What does it take to be a Public Health Hero? Every year, the Southern Nevada Health District recognizes individuals or organizations whose actions have served to improve the health status of the community. This year, Las Vegas Metropolitan Police Department (LVMPD) volunteers Maria Soto-Henry and Michael Slonina, and Clark County Code Enforcement’s Lt. Dave Pollex were honored.
Maria Soto-Henry and Michael Slonina/Las Vegas Metropolitan Police Department Volunteers
As part of the Health District’s public health preparedness efforts, a cache of medication is maintained so the Health District can meet the needs of the community. Maria Soto-Henry and Michael Slonina volunteered to repackage medication in individual treatment courses that would be provided to first responders in a public health emergency so they, in turn, can continue to provide services to the community. Each week during the yearlong project, Soto-Henry and Slonina repackaged 500, 10-day treatment courses. During that time, they donated 224.5 hours to the Health District. Their efforts provide vital support to the Southern Nevada Health District’s emergency operations activities, specifically its Medical Countermeasure dispensing plan.
Lt. Dave Pollex/Clark County Code Enforcement
As of 2019, Lt. Dave Pollex has served as the lead organizer of the Clark County Multi-Agency Response Team (CMART) for 20 years. In that time, he has facilitated and coordinated 300 community projects to address public health and safety issues. As the CMART organizer, he uses a team approach to organize and conduct abatements throughout the county. This approach ensures that the right agencies are on hand to provide the right assistance to the people who are impacted the most. His efforts reach out to individuals in the community who are the most vulnerable, and he ensures each CMART activity has adequate outreach partners to assist them.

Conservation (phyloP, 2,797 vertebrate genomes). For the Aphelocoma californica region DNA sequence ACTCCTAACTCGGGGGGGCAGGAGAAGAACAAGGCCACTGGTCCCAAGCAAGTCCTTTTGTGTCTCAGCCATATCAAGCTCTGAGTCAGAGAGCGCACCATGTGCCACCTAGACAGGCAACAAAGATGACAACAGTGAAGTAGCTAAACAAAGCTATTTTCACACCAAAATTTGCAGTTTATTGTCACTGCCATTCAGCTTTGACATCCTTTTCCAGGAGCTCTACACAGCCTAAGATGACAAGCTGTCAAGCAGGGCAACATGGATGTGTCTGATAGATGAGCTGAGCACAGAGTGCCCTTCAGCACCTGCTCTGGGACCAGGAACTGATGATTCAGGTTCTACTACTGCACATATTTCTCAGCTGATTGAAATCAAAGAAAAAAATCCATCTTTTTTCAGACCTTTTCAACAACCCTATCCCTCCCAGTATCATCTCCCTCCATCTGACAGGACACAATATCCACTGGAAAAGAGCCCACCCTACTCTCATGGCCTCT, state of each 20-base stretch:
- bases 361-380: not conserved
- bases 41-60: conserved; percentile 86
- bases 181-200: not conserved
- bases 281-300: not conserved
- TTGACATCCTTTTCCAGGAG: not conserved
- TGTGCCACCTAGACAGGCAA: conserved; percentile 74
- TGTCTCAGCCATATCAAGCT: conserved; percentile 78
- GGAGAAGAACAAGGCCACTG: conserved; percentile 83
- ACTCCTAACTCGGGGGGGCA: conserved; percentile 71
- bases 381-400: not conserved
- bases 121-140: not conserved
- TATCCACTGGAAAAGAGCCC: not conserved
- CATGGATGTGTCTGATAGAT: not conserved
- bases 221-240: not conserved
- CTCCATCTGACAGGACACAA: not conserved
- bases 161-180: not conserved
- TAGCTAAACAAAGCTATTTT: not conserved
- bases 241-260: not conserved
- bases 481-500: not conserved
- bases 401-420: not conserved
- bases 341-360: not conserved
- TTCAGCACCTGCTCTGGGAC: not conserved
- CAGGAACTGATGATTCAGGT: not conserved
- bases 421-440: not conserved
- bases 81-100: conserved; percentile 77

“In public health our mandates range from taking the lead during a public health emergency to serving as the solid waste management authority for the county. Both of these activities require that we have strong community partnerships to accomplish our shared goals,” said Dr. Joe Iser, Chief Health Officer. “Our Public Health Heroes are not from traditional public health agencies, but their work with our staff demonstrates the excellent partnerships we have in place to meet the needs of our community. Maria Soto-Henry, Michael Slonina, and Dave Pollex embody the 10 Essential Public Health Services.”
Public Health Heroes are nominated by Health District staff members for their efforts in supporting one or more of the 10 Essential Public Health Services:
1. Monitor the health status to identify and solve community health problems.
2. Diagnose and investigate health problems and health hazards in the community.
3. Inform, educate, and empower people about health issues.
4. Mobilize community partnerships and action to identify and solve health problems.
5. Develop policies and plans that support individual and community health efforts.
6. Enforce laws and regulations that protect health and ensure safety.
7. Link people to needed health services, assure the provision of healthcare when unavailable.
8. Assure competent public and personal health care workforce.
9. Evaluate effectiveness, accessibility, and quality of personal and population-based health services.
10. Research for new insights and innovative solution to health problems.